An ESPN survey conducted this week shows the majority of people polled believe Giants slugger Barry Bonds knowingly used steroids and lied to the federal grand jury in testimony about steroids.
If you weren't one of the 603 people polled, have no fear. You can still have your voice heard by voting on the same questions in the SportsNation poll!
Bonds reportedly told the grand jury he believed the substances given to him by his personal trainer were flaxseed oil and arthritis balm and only later learned that an FBI probe showed those substances to be steroids.
But a little more than 50 percent of the respondents to ESPN's scientific survey said Bonds was not telling the truth in the testimony, and 56 percent said Bonds knowingly took steroids.
Most people polled believed Bonds remains worthy of Hall of Fame induction in the future (52 percent of respondents and 68 percent of baseball fans among respondents) and that if he breaks Hank Aaron's home run record it should be recognized as a legitimate mark (44 percent). However, the steroids scandal led significant numbers to respond otherwise -- nearly 30 percent (and 22 percent of those who were baseball fans) said Bonds was not a Hall of Famer and 36 percent said a Bonds record should not be recognized. Bonds has 703 home runs, and every eligible player with more than 450 home runs has been inducted into the Hall.
Moreover, about 42 percent of respondents said the steroids scandal had ruined Bonds' reputation.
Most of those polled indicated steroids had a positive effect on Bonds' home run totals. About 35.7 percent said he would have less than 600 homers without the aid of steroids. Another 13.4 percent said he would have between 600-699. About 26 percent said his home-run total would not be changed.
Most of those polled took a much harsher attitude toward the Yankees' Jason Giambi and Major League Baseball leadership.
More than 72 percent of those polled said Giambi should either be suspended or banned from the game after he reportedly told a federal grand jury that he took steroids.
Major League Baseball was selected as the least trustworthy of sources on the steroids issue. Only 15 percent of respondents picked Major League Baseball as the most trustworthy source when asked to select among players, Major League Baseball and media. The players fared best on this category at nearly 40 percent. A little more than 20 percent selected the media. More than 25 percent of respondents selected "none of the above."
Also, more than 57 percent of those surveyed said Major League Baseball leadership had knowledge of Bonds' steroid use in the majors well before allegations became public.
Overall, however, the game itself fared better in the survey. Slightly more than 57 percent of respondents said their interest in baseball was not diminished by the steroid issue; only about 16 percent said it had been. Also, most people (44 percent to 33 percent) indicated that baseball will not be severely hurt by the steroids scandal.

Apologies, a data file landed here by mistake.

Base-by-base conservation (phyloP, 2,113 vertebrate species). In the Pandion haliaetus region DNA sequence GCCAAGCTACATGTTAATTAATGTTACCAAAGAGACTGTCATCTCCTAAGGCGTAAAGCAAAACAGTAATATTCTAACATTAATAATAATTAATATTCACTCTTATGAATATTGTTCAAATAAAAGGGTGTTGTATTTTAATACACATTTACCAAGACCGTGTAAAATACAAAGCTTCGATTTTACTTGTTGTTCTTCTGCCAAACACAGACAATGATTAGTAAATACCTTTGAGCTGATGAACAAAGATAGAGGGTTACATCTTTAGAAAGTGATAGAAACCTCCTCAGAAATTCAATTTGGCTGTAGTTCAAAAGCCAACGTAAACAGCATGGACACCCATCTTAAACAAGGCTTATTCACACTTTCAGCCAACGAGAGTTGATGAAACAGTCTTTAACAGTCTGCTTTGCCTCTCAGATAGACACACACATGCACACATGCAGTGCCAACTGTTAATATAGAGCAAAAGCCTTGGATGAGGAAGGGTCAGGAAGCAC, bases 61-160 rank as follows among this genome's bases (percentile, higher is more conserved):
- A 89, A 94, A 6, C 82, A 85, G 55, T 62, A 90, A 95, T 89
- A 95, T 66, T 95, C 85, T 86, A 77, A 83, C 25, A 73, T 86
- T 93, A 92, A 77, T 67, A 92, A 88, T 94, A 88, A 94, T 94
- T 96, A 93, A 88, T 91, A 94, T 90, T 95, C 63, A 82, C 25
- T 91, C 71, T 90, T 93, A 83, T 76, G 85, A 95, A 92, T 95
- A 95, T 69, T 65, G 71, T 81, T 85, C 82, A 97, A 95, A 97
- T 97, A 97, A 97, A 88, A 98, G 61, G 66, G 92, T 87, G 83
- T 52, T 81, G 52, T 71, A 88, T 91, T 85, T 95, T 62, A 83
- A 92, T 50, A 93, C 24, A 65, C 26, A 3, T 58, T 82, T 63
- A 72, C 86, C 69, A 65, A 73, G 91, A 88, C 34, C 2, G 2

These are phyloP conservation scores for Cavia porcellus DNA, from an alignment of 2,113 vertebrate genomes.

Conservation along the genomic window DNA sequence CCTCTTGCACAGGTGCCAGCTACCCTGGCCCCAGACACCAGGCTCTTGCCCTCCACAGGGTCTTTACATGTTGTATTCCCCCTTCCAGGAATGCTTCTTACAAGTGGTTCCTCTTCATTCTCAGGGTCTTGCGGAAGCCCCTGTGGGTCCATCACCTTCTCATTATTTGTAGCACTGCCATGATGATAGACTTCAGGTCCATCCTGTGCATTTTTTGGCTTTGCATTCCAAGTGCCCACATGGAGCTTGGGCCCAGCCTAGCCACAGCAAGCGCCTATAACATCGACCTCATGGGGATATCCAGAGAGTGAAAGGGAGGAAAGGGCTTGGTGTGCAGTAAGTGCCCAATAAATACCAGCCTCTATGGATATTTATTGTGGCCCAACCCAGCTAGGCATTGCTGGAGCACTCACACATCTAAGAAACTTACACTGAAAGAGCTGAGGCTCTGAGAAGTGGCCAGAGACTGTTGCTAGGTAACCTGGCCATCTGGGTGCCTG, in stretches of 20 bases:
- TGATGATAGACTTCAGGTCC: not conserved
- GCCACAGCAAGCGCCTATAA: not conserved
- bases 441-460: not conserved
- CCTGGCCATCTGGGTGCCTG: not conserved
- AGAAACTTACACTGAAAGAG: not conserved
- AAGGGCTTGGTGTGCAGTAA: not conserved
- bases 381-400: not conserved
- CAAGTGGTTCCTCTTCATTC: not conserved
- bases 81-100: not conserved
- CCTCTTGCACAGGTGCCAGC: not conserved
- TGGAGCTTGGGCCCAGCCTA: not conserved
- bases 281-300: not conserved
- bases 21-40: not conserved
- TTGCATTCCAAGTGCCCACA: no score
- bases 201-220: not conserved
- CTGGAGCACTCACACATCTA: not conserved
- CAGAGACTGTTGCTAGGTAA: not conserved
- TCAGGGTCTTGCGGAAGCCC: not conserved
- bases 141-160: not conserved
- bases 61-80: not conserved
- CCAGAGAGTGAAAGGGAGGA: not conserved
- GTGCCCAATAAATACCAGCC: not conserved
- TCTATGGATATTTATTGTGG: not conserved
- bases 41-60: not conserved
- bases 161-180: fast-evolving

Most respondents ranked the use of performance-enhancing drugs as an important issue for them.
About 62 percent said they cared whether players used performance-enhancing drugs.
More than 50 percent said the players' use of performance-enhancing drugs was more unethical than players or managers betting on the game of baseball. (That number was split more evenly when baseball fans were broken out -- 45 percent said drugs were more unethical, 44 percent said gambling was more unethical.)
Respondents also were asked to weigh in on Jose Canseco's allegations about steroid use regarding Mark McGwire and other major league stars. Most -- about 43 percent -- believed only Canseco's admission that he used steroids. Only 34 percent believed all of the other allegations made in recent television interviews and his book, "Juiced: Wild Times, Rampant 'Roids, Smash Hits, and How Baseball Got Big."
In the ESPN survey, conducted by the Connecticut firm Markitecture, 603 people were interviewed by telephone from around the country. This survey is accurate within four percentage points.
Do you believe Barry Bonds knowingly took steroids?
Don't know 21
Do you believe Barry Bonds was telling the truth in testimony about steroid use he reportedly made to the federal grand jury?
Don't know 22.9
In light of recent reports about Barry Bonds and steroids, what is your view on his future Hall of Fame candidacy?
He should be a Hall of Famer 52.3
He is not worthy 29.3
Don't know 18.4
If Barry Bonds breaks Hank Aaron's home-run record, it should not be recognized because I believe Bonds used performance-enhancing drugs.
Don't know 3.2
Barry Bonds reputation has been ruined by this scandal.
Don't know 2.6
If Barry Bonds had never taken performance-enhancing drugs, how many home runs would he have today?
599 or less 35.7
No change: 703 26.4
Jason Giambi reportedly told a federal grand jury he used steroids. What should baseball do about this?
Suspend him 58.1
Ban him 14.1
Don't know 8.2
Which group do you believe most when it comes to information on the steroids issue?
Major League Baseball 14.9
None of the above 25.2
Major League Baseball had knowledge of Bonds' use of steroids long before the public ever heard of this?
Don't know 5.9
My level of interest in Major League Baseball has been significantly diminished because of the steroids scandal.
Don't know 2.2
Baseball will be severely hurt by the steroids scandal.
Don't know 1.5
I don't care whether major league players are taking performance-enhancing drugs.
Don't know 1.2
Which do you think is more unethical, players or managers betting on baseball or players using performance-enhancing drugs?
Players' drug use 50.5
Gambling on baseball 37.9
Don't know 11.6
How much of Jose Canseco's allegations about steroid use in baseball do you believe?
Only comments about himself 42.8
All of it 34.1
None of it 11.9
Don't know 11.2